The surgical teamconsisted of the primary surgeon,bedside assistant
(fellow or resident),vaginal assistant,and a dedicated minimally
invasive surgical scrub technician and circulating nurse.The protocol
and video for our robotics room set-up,patient positioning,instru-
mentation and port placement are previously described [29].
Regardless of pre-operative grade,our management goal in
endometrial cancer is comprehensive staging either laparoscopically
or robotically with the da Vinci surgical system (Intuitive Surgical
Sunnydale,CA),when feasible,to include pelvic washings,hyster-
ectomy±bilateral salpingo-oophorectomy,and pelvic±aortic lympha-
denectomy.The boundaries of the pelvic and para-aortic lymph node
dissection are previously described and include to the duodenum on
the right side and to the inferior mesenteric artery on the left [28,29].
The hysterectomies were completed via total robotic,laparoscopic,or
laparoscopic-assisted vaginal approach.
Operative times for all minimally invasive surgeries were recorded
and defined in Table 1.Length of stay was defined as the number of
nights the patient spent in the hospital.Conversionwas defined as any
laparotomy other than extension of a port to remove the specimen.All
operative and post-operative complications were recorded.
The data was analyzed using STATA 10
(Stata Corporation,College
Station,Texas) statistical software.Using a normal probability plot,we
assessedthe distributions of the dependent variables.Continuous data
was analyzed using either a two-sample t-test or Wilcoxon rank-sum
test depending on whether or not the data was normally distributed.
Associations across categorical data were tested using either Pearson's
chi-squared or Fisher's exact test depending of the number of
observations in the table cells.Results for continuous data are
shown as medians or means along with the data range and categorical
data are displayed as counts and percentages.Logistic regression was
used to model probability of conversion to laparotomy where the
main risk factor was procedure (laparoscopic vs.robotic) and was
adjusted for subject's body mass index (BMI).Sequence of operation
was included in the model as it confounds the relationship between
conversion and BMI,since the women with lower BMIs were treated
Table 1
Operativetime(minutes) definitions for hysterectomy,pelvicandaorticlymphadenectomy
for endometrial cancer
The time the patient entered the operating room as recorded on the
OR record
Incision After the patient was prepped and draped,the time recorded on the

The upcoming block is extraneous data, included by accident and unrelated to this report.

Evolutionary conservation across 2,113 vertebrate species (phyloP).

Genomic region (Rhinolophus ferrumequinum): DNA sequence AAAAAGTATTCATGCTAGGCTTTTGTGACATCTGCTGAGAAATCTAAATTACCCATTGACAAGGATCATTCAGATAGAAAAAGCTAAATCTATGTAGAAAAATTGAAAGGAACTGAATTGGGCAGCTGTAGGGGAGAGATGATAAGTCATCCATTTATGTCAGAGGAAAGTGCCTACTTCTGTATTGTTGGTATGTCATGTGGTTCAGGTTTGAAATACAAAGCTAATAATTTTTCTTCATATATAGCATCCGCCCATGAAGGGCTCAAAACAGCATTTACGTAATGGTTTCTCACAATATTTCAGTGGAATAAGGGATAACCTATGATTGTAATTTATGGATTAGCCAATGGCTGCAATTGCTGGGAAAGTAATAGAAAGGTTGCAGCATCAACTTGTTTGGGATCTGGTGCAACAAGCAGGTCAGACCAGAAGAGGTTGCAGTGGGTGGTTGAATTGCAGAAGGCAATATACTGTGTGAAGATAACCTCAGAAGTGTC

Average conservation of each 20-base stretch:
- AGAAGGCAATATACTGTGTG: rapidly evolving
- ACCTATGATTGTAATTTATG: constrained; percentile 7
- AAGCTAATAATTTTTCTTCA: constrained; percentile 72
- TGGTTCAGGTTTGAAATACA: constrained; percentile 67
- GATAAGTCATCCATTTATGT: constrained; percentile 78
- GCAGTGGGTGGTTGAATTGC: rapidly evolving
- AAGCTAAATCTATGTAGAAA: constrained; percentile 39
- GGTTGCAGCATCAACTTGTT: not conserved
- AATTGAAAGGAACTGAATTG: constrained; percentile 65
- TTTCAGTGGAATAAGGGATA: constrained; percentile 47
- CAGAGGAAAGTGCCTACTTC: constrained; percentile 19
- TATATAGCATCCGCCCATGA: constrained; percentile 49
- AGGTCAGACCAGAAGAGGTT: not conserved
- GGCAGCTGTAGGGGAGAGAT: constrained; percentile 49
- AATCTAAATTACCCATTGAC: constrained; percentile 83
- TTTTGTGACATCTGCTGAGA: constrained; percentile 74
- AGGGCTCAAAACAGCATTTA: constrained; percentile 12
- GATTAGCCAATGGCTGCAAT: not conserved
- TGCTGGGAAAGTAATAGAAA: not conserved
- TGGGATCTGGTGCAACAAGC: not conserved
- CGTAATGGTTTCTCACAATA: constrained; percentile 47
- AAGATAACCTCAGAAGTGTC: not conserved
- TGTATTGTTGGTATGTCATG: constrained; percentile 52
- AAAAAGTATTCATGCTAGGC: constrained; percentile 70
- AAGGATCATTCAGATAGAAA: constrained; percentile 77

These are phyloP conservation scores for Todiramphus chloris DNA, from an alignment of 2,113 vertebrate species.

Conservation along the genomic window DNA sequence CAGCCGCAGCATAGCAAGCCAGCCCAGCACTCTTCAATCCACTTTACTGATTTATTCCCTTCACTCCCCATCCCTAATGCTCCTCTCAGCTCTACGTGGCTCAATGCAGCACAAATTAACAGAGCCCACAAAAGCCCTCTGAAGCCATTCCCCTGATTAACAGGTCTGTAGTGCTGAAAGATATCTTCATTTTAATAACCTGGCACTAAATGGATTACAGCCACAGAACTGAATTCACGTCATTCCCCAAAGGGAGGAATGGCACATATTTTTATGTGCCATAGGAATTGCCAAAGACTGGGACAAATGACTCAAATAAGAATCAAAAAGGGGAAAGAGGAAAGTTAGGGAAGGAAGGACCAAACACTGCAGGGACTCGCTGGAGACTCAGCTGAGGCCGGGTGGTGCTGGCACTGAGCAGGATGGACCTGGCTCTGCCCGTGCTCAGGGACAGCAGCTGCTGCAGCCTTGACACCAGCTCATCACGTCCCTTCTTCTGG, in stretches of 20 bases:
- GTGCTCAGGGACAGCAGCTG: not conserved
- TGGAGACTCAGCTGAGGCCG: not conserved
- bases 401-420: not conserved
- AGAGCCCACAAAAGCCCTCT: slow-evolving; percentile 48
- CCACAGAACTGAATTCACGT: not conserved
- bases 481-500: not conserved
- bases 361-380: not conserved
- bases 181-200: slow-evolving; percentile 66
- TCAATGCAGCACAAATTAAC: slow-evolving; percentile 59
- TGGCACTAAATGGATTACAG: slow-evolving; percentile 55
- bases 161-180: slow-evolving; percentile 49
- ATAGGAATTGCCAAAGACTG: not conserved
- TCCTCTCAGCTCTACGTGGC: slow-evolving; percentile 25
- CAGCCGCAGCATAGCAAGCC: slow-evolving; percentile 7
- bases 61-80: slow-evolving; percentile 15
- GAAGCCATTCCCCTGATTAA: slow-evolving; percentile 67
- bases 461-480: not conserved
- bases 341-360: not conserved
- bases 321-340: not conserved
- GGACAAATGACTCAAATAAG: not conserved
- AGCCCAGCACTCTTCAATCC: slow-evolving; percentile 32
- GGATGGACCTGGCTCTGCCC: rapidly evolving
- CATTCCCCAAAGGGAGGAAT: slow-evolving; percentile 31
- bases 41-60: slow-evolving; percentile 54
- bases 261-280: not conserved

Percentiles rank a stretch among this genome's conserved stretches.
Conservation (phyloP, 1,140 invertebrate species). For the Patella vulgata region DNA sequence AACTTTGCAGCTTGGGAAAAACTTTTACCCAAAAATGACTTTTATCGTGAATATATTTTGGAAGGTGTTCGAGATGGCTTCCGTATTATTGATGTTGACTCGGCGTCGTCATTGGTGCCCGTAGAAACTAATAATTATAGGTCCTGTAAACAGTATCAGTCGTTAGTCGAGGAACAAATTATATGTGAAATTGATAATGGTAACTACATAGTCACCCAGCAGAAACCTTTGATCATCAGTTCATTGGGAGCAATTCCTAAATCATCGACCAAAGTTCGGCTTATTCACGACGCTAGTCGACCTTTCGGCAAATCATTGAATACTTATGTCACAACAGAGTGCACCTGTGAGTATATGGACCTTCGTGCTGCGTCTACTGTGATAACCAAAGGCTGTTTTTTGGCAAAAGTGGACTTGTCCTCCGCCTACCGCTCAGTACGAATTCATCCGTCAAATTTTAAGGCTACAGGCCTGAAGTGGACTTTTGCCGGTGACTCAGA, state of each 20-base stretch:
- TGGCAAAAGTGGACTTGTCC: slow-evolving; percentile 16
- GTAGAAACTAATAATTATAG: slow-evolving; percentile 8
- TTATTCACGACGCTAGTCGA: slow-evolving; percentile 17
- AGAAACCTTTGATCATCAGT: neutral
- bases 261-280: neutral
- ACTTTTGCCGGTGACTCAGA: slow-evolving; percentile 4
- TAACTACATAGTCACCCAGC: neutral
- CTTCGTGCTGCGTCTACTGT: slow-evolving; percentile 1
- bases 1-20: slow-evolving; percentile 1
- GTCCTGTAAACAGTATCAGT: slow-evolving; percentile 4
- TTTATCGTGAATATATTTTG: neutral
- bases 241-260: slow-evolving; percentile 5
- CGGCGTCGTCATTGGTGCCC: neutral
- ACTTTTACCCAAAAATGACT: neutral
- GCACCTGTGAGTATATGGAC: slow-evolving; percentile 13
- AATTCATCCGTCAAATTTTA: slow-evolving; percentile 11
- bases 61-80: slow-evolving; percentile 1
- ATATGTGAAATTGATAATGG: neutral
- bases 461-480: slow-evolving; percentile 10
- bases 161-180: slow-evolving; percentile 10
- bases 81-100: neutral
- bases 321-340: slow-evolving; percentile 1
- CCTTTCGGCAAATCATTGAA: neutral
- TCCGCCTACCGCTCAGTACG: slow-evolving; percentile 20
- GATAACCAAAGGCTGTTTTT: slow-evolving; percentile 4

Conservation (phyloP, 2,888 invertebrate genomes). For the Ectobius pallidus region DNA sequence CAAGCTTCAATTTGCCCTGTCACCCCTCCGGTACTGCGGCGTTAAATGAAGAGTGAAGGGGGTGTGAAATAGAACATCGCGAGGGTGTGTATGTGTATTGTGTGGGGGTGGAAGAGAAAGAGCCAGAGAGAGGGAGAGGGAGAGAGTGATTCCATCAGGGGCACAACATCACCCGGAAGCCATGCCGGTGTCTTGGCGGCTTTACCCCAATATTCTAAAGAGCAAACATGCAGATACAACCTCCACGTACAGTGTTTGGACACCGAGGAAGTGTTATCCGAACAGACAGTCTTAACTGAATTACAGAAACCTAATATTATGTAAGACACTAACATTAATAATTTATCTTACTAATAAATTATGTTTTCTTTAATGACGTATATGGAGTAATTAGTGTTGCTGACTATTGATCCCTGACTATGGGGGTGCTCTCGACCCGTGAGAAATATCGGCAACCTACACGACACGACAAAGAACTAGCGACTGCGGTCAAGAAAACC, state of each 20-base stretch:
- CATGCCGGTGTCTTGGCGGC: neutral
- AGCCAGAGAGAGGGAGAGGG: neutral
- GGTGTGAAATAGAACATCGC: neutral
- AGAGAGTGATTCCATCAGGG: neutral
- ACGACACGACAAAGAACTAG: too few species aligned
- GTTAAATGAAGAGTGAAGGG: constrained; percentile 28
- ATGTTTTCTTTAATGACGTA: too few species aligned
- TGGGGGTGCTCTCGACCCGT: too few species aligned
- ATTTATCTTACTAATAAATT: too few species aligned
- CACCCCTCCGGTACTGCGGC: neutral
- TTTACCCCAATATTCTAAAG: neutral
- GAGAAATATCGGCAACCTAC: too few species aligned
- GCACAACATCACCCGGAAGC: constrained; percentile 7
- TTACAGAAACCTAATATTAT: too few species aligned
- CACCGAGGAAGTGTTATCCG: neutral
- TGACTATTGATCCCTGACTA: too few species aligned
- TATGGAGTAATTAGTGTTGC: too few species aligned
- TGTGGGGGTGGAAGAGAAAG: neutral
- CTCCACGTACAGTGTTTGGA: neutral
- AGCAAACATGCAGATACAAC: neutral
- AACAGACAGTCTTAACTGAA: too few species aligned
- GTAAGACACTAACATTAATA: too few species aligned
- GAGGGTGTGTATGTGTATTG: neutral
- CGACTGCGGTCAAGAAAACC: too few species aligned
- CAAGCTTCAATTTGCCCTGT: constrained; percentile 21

OR record as the beginning of the procedure,either with vaginal
instrumentation or incision with a scalpel.
Incision (defined above) minus patient entry (defined above)
Completion After all ports are removed and the incisions are closed,the completion
time is the time recorded on the OR record at termination of the
Patient exit The time the patient leaves the OR as recorded on the OR record.
Room Patient exit (defined above) minus patient entry (defined above).
Skin Completion (defined above) minus incision (defined above).
OR:Operating room.
Table 2
Patient demographics and pathologic factors for robotic versus laparoscopic hysterectomy and pelvic-aortic lymphadenectomy for endometrial cancer
Robotic N=105 Laparoscopic N=76 P-value
Age years,mean (sd) 59 (8.9) 57 (11) 0.098
BMI (kg/m
),mean (sd) 34.2 (9) 28.7 (6.9) b0.001
Categorical BMI,%
b30 40 62
30–40 32.4 35.5 b001
N40 27.6 2.6
BSA (m
),mean (sd) 2 (0.29) 1.8 (0.19) b0.001
Number of previous vaginal deliveries,median (range) 2 (0–6) 2 (0–9) 0.26
Number of previous surgeries,%
0 53 55
1 29 27 0.98
≥2 18 18
≥2 significant co-morbidities,% 26 17 0.15
≥3 significant co-morbidities,% 12 6 0.13
Pre-operative grade,%
Grade 1 66 77
Grade 2 22 12 0.242
Grade 3 12 11
Tumor size (cm),mean (sd) 3.8 (1.8) 3 (1.5) 0.009
Uterine weight (grams),mean (sd) 132 (64) 133 (60) 0.97
#Aortic lymph nodes,mean (sd) 10 (4.8) 11 (5.3) 0.097
Right 5 (2.9) 5 (3.6)
Left 5 (2.9) 6 (3.8)
#Pelvic lymph nodes,mean (sd) 21 (7.6) 22 (8.4) 0.862
I 87 86
II 3 5 0.814
III and IV 10 9
BMI:body mass index,BSA:body surface area,sd:standard deviation.
P value based on the two-sample t-test.
P value based on Pearson's chi-squared statistic.
P value based on Wilcoxon rank-sumtest.
2 L.G.Seamon et al./Gynecologic Oncology xxx (2009) xxx–xxx
Please cite this article as:Seamon LG et al.Minimally invasive comprehensive surgical staging for endometrial cancer:Robotics or
laparoscopy?.Gynecol Oncol (2009),doi:10.1016/j.ygyno.2008.12.005
earlier in the sequence of robotic operations where the likelihood of
conversion is expected to be higher.
One hundred eighty one patients (105 robotic,76 laparoscopic)
met inclusion criteria and formed the cohort for this study.Of these,
there were 92 patients (88%) in the robotics group and 56 (74%) in the
laparoscopic group whose surgeries where completed without
conversion to laparotomy.Ninety-five percent of the patients in the
robotic group underwent some element of surgical staging which
includes;79 robotic hysterectomy±bilateral salpingo-oophorectomy
(BSO) pelvic and aortic lymphadenectomy,6 robotic hysterectomy±
BSO pelvic lymphadenectomy,2 robotic hysterectomy±BSO pelvic
lymph node sampling and 5 robotic hysterectomy±BSO.All of the
patients in the laparoscopic cohort underwent surgical staging
including 55 laparoscopic hysterectomy±BSO pelvic and aortic
lymphadenectomy,and 1 laparoscopic hysterectomy±BSO pelvic
There was no significant difference between two groups in median
age,uterine weight,lymph node counts,surgical stage,or complica-
tion rate in patients whose surgeries where completed minimally
invasively (Tables 2,3).The median body mass BMI for patients in the
robotics group was significantly higher than patients undergoing
laparoscopy (34 vs.29,Pb0.001).In addition,the median length of
stay was shorter (1 night vs.2 nights,Pb0.001),estimated blood loss